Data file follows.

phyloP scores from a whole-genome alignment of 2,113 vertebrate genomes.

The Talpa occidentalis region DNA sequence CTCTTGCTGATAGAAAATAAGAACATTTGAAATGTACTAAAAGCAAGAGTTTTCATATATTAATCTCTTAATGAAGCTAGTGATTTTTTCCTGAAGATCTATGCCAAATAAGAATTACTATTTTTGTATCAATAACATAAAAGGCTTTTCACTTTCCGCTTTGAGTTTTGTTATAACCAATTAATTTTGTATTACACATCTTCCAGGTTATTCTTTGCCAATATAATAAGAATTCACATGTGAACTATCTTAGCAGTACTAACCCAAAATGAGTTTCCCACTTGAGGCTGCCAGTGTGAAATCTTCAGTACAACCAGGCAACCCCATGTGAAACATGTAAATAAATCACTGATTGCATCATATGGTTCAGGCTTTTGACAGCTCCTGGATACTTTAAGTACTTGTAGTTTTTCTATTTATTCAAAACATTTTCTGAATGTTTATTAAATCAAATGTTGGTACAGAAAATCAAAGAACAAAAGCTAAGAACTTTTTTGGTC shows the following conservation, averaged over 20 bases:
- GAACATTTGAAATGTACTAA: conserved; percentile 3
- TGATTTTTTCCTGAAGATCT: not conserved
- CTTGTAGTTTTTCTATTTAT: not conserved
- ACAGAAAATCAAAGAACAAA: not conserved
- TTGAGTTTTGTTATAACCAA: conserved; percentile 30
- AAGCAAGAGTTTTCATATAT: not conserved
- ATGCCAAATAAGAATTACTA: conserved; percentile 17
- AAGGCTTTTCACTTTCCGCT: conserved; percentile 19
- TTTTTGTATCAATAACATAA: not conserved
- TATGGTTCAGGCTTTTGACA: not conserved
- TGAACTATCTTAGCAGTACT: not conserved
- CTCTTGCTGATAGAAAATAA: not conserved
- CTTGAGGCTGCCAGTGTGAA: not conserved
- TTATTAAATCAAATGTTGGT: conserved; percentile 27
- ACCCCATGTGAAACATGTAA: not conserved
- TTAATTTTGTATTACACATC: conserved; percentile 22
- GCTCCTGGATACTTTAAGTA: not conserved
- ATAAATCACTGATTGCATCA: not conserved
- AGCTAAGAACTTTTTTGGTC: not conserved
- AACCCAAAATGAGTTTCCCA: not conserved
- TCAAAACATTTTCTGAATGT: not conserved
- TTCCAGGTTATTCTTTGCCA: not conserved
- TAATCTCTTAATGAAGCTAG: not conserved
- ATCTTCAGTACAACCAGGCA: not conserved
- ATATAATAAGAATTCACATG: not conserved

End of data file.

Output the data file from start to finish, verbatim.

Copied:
phyloP scores from a whole-genome alignment of 2,113 vertebrate genomes.

The Talpa occidentalis region DNA sequence CTCTTGCTGATAGAAAATAAGAACATTTGAAATGTACTAAAAGCAAGAGTTTTCATATATTAATCTCTTAATGAAGCTAGTGATTTTTTCCTGAAGATCTATGCCAAATAAGAATTACTATTTTTGTATCAATAACATAAAAGGCTTTTCACTTTCCGCTTTGAGTTTTGTTATAACCAATTAATTTTGTATTACACATCTTCCAGGTTATTCTTTGCCAATATAATAAGAATTCACATGTGAACTATCTTAGCAGTACTAACCCAAAATGAGTTTCCCACTTGAGGCTGCCAGTGTGAAATCTTCAGTACAACCAGGCAACCCCATGTGAAACATGTAAATAAATCACTGATTGCATCATATGGTTCAGGCTTTTGACAGCTCCTGGATACTTTAAGTACTTGTAGTTTTTCTATTTATTCAAAACATTTTCTGAATGTTTATTAAATCAAATGTTGGTACAGAAAATCAAAGAACAAAAGCTAAGAACTTTTTTGGTC shows the following conservation, averaged over 20 bases:
- GAACATTTGAAATGTACTAA: conserved; percentile 3
- TGATTTTTTCCTGAAGATCT: not conserved
- CTTGTAGTTTTTCTATTTAT: not conserved
- ACAGAAAATCAAAGAACAAA: not conserved
- TTGAGTTTTGTTATAACCAA: conserved; percentile 30
- AAGCAAGAGTTTTCATATAT: not conserved
- ATGCCAAATAAGAATTACTA: conserved; percentile 17
- AAGGCTTTTCACTTTCCGCT: conserved; percentile 19
- TTTTTGTATCAATAACATAA: not conserved
- TATGGTTCAGGCTTTTGACA: not conserved
- TGAACTATCTTAGCAGTACT: not conserved
- CTCTTGCTGATAGAAAATAA: not conserved
- CTTGAGGCTGCCAGTGTGAA: not conserved
- TTATTAAATCAAATGTTGGT: conserved; percentile 27
- ACCCCATGTGAAACATGTAA: not conserved
- TTAATTTTGTATTACACATC: conserved; percentile 22
- GCTCCTGGATACTTTAAGTA: not conserved
- ATAAATCACTGATTGCATCA: not conserved
- AGCTAAGAACTTTTTTGGTC: not conserved
- AACCCAAAATGAGTTTCCCA: not conserved
- TCAAAACATTTTCTGAATGT: not conserved
- TTCCAGGTTATTCTTTGCCA: not conserved
- TAATCTCTTAATGAAGCTAG: not conserved
- ATCTTCAGTACAACCAGGCA: not conserved
- ATATAATAAGAATTCACATG: not conserved